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Tips to keep water from gathering on the lens port

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How do I keep the water from gathering on my lens port, I do not want to just start trying stuff, being afraid of ruining the housing. I seem to ket water droplets right in the wrong places.... Any suggestions???

 

I Mostly shoot underwater and have played with 1/2 in 1/2 out shots but would love to try my hand at some surf stuff but my experience so far has not been real good Here is a shot of land from the ocean and you can see the spots I am talking about.....

post-6576-1205128501_thumb.jpg

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How do I keep the water from gathering on my lens port, I do not want to just start trying stuff, being afraid of ruining the housing. I seem to ket water droplets right in the wrong places.... Any suggestions???

 

I Mostly shoot underwater and have played with 1/2 in 1/2 out shots but would love to try my hand at some surf stuff but my experience so far has not been real good Here is a shot of land from the ocean and you can see the spots I am talking about.....

 

 

sounds funny but all you gotta do is like your port... before i get in i spit on it like you would a dive mask, rub it in... wet it with ocean water and then lick it... then every so often lick it again a few times... this is not a joke

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spittin's the trick for sure. I have tried a tea-tree oil based, clear, low suds, biodegradable shampoo which works too,; but spit is cheaper, easier to carry, and you never forget it. :rolleyes:

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One huge difference I've noticed between underwater and surf housings -- with underwater housings, we use ports that have flanges that come up past the actual dome or flat port. You can put a housing down with its dome port or flat port facing down, and the flange will protect the port from being scratched.

 

Not so with surf housings, and this is because the flanges are the cause of water droplets. With surf housings, the port has nothing around it. It comes up and is on its own. This is good, because water just sheets off the port (as long as there is "quality" spit on it).

 

I've used various compounds for over/under shots to have water droplets sheet off ports. Dried spit works well, but the spit must be "quality". By that, I mean this: you cannot have eaten anything recently. The spit has to be pretty clear. You have to let it dry on the port first. After that, it forms a very thin shield against water droplets.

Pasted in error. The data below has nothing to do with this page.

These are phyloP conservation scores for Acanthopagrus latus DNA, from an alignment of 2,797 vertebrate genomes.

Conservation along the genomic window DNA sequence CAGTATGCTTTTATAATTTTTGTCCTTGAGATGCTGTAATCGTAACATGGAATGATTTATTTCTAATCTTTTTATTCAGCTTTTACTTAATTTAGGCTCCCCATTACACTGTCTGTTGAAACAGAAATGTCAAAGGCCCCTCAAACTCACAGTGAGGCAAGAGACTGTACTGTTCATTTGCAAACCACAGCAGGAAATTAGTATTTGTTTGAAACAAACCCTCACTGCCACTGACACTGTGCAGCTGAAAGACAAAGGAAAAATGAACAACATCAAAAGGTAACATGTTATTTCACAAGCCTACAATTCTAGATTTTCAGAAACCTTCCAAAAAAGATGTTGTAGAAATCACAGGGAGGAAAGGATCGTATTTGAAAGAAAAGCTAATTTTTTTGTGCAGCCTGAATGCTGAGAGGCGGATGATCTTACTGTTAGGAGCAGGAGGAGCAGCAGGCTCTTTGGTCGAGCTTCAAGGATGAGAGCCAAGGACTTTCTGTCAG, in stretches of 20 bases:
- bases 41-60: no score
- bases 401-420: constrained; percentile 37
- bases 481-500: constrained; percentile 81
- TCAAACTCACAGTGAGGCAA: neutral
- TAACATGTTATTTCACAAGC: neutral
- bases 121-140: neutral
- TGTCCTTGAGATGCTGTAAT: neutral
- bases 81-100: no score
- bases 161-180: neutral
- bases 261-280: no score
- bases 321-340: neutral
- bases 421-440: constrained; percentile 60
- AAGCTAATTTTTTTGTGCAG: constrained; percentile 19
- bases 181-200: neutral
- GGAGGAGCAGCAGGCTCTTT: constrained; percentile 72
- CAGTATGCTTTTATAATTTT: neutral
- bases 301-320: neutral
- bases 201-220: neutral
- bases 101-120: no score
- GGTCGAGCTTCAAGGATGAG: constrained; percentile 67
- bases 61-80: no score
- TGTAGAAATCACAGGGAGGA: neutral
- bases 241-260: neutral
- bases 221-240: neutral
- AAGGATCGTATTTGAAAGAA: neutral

Folks have tried using stuff like RainX and Turtle Wax. None of this stuff works and may actually damage acrylic or Lexar ports. The only thing I have found that works is mask defogger called Spectramar Beris that was marketed by ScubaPro years and years ago. This stuff works well, but is almost impossible to find. Its primary ingredient is ethylene glycol, and I've been tempted to just get some ethylene glycol and try it out sometime. But I still have a couple of bottles of Spectramar Beris after 25 years of underwater shooting.

 

Norbert Wu

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How do I keep the water from gathering on my lens port, I do not want to just start trying stuff, being afraid of ruining the housing. I seem to ket water droplets right in the wrong places.... Any suggestions???

 

Here's my spit technique **for surf housings**, it works perfectly. I rarely get water drops in my shots. For wide shots (in the impact zone): about 5 seconds before the wave is on me, I spit on the port. I might **gently** spread it around with my finger (no rough gloves). I dip it, pull it out and now I have a perfect thin sheet of water on the dome, it is effectively part of the optics. It will remain intact for about 10 seconds or so, throughout the entire sequence until I am underwater again.

 

The key is keeping that thin sheet of water intact. After a while -- especially if it is windy -- it tears apart and you have the classic "water droplet on dome port" problem. Using just plain sea water doesn't work nearly as well, it is the spit then the quick rinse that creates the thin sheet. Eating fries was recommended to me, something about the sugars in your saliva having a beneficial effect on the surface tension and holding that thin sheet on the dome intact. So I make sure to down a supersize box of fries before every session.

 

For telephoto shots with a 70-200 through a flat port, I carry a tiny squeegee on a necklace. I will first lick the squeegee to get any salt and sand off it the blad, then spit on the port, rinse it, and then **gently** squeegee it with a tiny squeegee. If there is any streaking, I repeat the process. Once I have the flat port streak free and dry, I keep the port dry as long as possible by floating the housing in the water with the port pointed up in the air (not toward the sun), which is not hard to do if you are outside the impact zone on in a channel. Once it gets spots from spray or some grom buzzing me, or it gets dunked, I will spit, rinse and squeegee again.